This recording was done prior to the winter holidays, when families are often trying to get together (even though 2020 was certainly an odd one for that!)
But we're having so many questions lately about how to deal with criticism from family and friends, when we're exploring or deciding to unschool! I wanted to make this available to everyone.
A Few Things to Remember:
Sometimes their fears tap into fears you haven’t worked through yet. Look at this list of Unschooling Guides and see if diving deeper on particular topics would help you get on steadier ground.
Are they worried about preparing for the “high school” years or college?
Is their concern about gaps or competition with other kids?
Do they have a rose-colored glasses view of what school is like?
Do they have doubts about your capabilities to pull this off?
So, on to some resources...
Unschooling Guide: Critics and Naysayers
Whether you're feeling criticized by friends, family, or that internal critic we all seem to have, this Unschooling Guide will help you conquer all that negativity!
This 30-page full-color issue of the Unschooling Guide will cover:
• Your Home is Your Sanctuary
• When Critics are Friends
• When Critics are Family
• Helpful Responses
• When the Critic is Your Spouse
• Resources to help Reluctant Dads
• Conquering Your Own Inner Critic
• Ways to Support Kids when they run into Critics
• Guided Journaling pages
• Memes & Inspiration
Creating Confidence Membership
And sometimes you need more support from others who are choosing this path too. Join my coaching group and receive coaching calls and a members-only portal full of information that will help you! We even have an entire section of resources specifically devoted to dealing with critics!
As we approach the holidays, unschooling families often have a lot more "family input" than usual. And family members may not be crazy about this educational choice you've made.
This week, I want to focus on helping you figure out how to cope with the criticism that may be coming your way. Whether you're meeting in person or through a Zoom call, we can sometimes feel like we're in the "hot seat."
Some people worry that being on a Zoom call for the family get-together will make it harder. Questions will be directed at you about homeschooling. And there will be no quick exit or distraction technique for you to use like you would if the get together was in person.
But I think if we talk about it a little bit today, you can get calmer and realize you DO have a lot of choices in where to go with this line of questioning.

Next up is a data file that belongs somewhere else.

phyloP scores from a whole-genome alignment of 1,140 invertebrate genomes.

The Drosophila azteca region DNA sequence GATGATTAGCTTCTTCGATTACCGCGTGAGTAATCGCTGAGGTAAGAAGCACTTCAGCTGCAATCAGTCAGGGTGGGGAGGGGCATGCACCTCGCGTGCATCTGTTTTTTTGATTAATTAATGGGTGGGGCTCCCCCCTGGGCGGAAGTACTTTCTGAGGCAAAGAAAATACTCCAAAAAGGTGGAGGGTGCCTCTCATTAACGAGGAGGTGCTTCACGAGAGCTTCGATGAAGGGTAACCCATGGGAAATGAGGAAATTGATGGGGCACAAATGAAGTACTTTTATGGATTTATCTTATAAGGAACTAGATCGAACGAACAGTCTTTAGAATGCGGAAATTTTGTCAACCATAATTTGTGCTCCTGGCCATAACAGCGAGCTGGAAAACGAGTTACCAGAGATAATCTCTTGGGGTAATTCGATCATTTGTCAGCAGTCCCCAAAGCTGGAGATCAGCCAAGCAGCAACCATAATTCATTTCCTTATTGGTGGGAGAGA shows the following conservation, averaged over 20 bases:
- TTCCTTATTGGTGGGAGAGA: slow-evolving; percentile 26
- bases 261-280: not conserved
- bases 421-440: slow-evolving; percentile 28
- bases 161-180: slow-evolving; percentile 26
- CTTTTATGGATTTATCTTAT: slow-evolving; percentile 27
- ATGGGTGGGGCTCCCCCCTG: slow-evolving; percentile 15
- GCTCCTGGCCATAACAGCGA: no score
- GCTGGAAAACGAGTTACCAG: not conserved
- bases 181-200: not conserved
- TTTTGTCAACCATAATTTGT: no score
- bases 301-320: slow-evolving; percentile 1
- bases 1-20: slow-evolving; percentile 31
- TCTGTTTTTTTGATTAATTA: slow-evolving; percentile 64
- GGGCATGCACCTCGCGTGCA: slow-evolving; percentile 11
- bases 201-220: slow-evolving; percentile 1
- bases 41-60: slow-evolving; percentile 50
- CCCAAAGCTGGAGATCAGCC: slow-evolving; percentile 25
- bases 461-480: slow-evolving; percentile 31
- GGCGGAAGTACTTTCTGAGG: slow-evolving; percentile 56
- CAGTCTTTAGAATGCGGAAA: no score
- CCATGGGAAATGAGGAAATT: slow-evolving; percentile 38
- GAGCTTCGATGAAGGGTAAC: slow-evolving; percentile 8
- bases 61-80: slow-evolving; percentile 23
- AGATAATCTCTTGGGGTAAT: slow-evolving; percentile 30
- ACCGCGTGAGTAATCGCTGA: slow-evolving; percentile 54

First of all, remember that you are an adult.
And this get-together is a choice. One that you can change even once you're in there!
So breathe a little and let's get you some confidence!
Next, it helps to know the answers to these questions. It will help you decide your next steps.
- Are they genuinely wanting to know more information?
- Are they open to learning more about how this can work?
- Or do they just want to say why they think this is a bad idea - and they want you to reconsider.
A couple quick answers:
"We're doing an individualized experiential approach to learning - backed up by all the latest research."
"We'll only do this as long as it keeps working."
"We're really enjoying our time together as a family. It's nice to have a break from all of the stress out there these days."
If they are open to more information, offer to email it to them later. They may be curious for their own kids. Or maybe they just want to understand what you're doing.
Acknowledge the criticism (or advice) and change the subject - often the easiest approach.
You don't have to be the walking billboard for Unschooling. You can simply tell them,
"Hmm. Interesting perspective." or
"Interesting. I hadn't thought of that." or
"Yes, we're watching for that all the time."
Remember, you don't have to engage.
You don't have to defend anything.
You don't have to try to convince them you're right.
You can simply sidestep the argument.
You can stand firm in your beliefs - and not even share your ideas with them. Brene Brown talks about only sharing your vulnerabilities with people who've earned the right to be one of your trusted people. Even though they're family, they may not really be in this "inner circle." That's ok too.
Try to have an open mind. Understand that most of the time (especially when it comes from loved ones) the criticism is coming because they are people who care about you and and they care about your child. They're operating out of fear and lack of information. When we remember this, we can sometimes feel more compassionate toward them. Less defensive.
Last things to remember:
- You don’t have to win them over.
- They don't get a vote in what you do with your own kids.
- There will be other opportunities for your families to reconnect.
So, as we go into the holidays in these next few weeks, I want you to have extra resources to help you.
Naysayers and Rude Relatives video
Extra articles linked below. [above actually]
Critics and Naysayers Unschooling Guide
I think you're all set and ready to face them. Let me know if there's anything more I can do to help you out.
I will be back with you again next week. Take care.